Movement
Reproduction
Respiration
Defense

Moves forward and backward


Reproduce asexually by binary fission
Can be anaerobic or aerobic
Trichocyst, many tiny carrot shaped
bodies

Examples
Paramecium (paramecium caudatum)
Stentor (Stentor coeruleus)

Sporozoa
These are the parasitic protozoa which have a spore producing infective stage.
These spores, called sporozoites, are characteristic of Plasmodium, the blood
parasite that causes malaria.

Movement
Reproduction
Defense

Examples
Plasmodium vivax (causes malaria)
Monocystis agilis

Have no physical form of movement,


moved by the currents of the blood or
other fluid of their hosts
Sexually and asexually
Being protected by the antibodies of the
host (like Plasmodium vivax inside the
red blood cells

Euglena
The euglena is different than other protozoans because it has chlorophyll in it, the
substance that plants contain to make their own food. The euglena is then able to
make its own food like a plant when it is in the sunlight. When it is in darkness,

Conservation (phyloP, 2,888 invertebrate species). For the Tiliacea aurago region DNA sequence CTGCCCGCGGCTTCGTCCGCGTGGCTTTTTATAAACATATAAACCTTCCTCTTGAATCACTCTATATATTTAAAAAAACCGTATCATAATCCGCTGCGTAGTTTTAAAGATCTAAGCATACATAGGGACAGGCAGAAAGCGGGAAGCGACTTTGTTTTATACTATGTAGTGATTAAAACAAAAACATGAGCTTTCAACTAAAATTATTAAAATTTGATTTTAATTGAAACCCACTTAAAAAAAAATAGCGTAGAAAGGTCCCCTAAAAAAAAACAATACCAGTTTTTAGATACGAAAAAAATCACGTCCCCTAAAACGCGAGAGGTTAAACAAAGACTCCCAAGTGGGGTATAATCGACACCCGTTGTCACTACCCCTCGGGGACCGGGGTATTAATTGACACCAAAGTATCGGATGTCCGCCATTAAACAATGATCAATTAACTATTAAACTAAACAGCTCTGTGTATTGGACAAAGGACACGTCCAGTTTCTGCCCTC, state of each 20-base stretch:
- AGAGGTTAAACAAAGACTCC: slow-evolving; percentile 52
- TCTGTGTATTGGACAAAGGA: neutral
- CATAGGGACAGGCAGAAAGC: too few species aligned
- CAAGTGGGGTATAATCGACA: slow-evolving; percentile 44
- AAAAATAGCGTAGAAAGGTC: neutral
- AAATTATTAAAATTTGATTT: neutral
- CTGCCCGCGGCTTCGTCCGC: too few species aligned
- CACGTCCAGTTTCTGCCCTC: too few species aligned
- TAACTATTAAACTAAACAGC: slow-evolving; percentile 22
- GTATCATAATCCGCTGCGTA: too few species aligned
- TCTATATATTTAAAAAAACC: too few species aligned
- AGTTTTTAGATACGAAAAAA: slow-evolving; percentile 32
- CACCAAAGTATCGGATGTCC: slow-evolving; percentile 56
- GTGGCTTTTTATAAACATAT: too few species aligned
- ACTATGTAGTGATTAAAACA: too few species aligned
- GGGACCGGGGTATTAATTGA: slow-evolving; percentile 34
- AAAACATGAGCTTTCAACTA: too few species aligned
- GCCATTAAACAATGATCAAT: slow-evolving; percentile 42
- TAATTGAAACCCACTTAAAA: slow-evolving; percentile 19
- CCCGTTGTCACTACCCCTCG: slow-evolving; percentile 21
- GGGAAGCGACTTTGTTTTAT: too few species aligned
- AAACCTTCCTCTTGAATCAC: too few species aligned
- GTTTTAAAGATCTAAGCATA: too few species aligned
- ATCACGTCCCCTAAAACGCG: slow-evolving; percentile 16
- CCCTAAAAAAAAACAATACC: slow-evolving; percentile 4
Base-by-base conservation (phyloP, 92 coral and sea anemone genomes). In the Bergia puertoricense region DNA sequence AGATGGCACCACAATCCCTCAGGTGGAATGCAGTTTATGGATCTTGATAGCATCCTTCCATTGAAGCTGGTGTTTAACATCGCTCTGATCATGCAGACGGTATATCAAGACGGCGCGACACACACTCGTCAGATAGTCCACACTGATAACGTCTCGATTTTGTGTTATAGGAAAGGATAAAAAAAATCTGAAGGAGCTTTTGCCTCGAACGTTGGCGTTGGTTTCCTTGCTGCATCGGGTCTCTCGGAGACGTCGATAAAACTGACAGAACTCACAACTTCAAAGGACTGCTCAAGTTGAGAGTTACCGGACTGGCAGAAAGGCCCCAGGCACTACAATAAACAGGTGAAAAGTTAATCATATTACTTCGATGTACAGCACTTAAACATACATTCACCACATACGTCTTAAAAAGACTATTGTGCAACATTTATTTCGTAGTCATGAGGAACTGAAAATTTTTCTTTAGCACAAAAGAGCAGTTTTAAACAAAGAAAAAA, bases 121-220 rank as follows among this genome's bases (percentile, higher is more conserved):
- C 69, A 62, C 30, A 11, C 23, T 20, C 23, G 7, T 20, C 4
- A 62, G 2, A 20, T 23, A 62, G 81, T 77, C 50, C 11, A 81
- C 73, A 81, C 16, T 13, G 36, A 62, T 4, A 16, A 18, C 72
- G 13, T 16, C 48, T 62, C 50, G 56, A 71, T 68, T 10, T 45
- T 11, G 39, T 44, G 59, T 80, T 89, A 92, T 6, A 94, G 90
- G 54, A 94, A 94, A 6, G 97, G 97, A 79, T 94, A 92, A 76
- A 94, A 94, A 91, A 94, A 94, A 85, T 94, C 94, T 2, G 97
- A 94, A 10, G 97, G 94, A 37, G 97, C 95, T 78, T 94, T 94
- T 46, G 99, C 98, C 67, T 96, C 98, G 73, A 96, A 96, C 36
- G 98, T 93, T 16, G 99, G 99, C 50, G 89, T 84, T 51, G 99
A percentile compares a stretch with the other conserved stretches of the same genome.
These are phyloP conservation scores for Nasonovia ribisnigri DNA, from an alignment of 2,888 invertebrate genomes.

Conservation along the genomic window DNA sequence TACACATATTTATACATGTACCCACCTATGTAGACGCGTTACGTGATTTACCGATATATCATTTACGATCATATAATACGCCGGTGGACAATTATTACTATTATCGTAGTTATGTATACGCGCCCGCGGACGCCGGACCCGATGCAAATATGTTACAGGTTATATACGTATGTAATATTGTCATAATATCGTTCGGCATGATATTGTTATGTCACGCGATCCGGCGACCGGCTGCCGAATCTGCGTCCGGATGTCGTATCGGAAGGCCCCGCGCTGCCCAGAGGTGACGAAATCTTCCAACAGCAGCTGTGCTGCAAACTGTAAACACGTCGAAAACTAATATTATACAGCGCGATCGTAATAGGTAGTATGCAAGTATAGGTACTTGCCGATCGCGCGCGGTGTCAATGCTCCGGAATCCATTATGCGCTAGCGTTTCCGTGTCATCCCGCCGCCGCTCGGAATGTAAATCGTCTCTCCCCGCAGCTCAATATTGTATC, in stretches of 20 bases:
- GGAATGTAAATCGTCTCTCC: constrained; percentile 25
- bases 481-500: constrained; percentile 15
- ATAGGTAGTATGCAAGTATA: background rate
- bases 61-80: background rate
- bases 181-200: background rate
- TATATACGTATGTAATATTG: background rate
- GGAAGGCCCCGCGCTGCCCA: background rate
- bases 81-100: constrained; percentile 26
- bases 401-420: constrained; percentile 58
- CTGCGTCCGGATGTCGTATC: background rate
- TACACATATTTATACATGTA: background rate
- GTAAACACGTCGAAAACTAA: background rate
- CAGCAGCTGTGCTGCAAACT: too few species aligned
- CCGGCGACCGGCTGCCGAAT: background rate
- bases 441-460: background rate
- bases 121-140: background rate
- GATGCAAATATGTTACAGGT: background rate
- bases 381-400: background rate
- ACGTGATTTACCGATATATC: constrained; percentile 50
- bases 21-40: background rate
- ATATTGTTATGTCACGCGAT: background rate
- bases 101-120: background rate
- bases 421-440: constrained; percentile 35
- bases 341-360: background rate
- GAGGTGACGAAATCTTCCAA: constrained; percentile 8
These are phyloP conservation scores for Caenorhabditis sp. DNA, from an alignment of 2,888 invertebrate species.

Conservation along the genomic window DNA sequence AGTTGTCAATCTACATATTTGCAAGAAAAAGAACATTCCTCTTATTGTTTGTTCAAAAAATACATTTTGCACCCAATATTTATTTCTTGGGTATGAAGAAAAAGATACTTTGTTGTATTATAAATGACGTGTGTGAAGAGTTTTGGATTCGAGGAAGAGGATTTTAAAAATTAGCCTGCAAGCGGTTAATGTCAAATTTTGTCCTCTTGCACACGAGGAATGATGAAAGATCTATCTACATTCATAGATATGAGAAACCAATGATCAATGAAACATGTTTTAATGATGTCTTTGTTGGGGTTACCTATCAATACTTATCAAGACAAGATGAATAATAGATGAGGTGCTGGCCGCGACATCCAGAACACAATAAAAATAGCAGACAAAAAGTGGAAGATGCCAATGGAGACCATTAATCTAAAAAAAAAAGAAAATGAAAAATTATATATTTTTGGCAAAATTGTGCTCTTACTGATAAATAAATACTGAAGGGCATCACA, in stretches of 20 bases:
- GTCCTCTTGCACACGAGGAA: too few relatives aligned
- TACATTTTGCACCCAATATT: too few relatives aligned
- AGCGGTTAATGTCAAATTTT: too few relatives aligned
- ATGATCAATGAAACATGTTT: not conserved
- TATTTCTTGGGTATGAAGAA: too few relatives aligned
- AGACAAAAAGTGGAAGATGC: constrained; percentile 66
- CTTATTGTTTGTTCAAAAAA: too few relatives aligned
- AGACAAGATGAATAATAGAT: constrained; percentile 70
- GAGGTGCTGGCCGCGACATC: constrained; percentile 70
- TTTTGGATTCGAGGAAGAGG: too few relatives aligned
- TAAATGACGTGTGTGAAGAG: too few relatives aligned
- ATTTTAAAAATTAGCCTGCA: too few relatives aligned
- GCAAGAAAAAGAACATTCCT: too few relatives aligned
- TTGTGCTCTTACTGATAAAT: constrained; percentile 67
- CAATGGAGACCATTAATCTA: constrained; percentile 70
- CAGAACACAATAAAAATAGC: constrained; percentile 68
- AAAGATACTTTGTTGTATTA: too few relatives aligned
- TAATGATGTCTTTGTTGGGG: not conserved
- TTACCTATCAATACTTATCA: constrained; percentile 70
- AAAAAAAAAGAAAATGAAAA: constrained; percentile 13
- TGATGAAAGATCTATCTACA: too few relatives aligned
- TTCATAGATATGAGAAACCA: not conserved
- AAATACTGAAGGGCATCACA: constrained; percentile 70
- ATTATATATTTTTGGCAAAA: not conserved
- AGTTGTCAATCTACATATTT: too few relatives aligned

however, it can get food like an animal. It takes in tiny plants and animals much like
the amoeba and paramecium.

Flagellates
A flagellate is a cell or organism with one or more whip-like organelles called flagella.
The word flagellate also describes a particular construction characteristic of many
protists and their means of motion.
Movement
Nutrition

Defense

They move with the use of flagella


They get their nutrients by eating other
organisms or by absorbing food
molecules through cell membrane
Releases a poisonous substance that
attacks the nervous system (members
of the Trypanosoma Genus)

Examples
Trypanosoma gambiense (sleeping sickness)
Trichonympha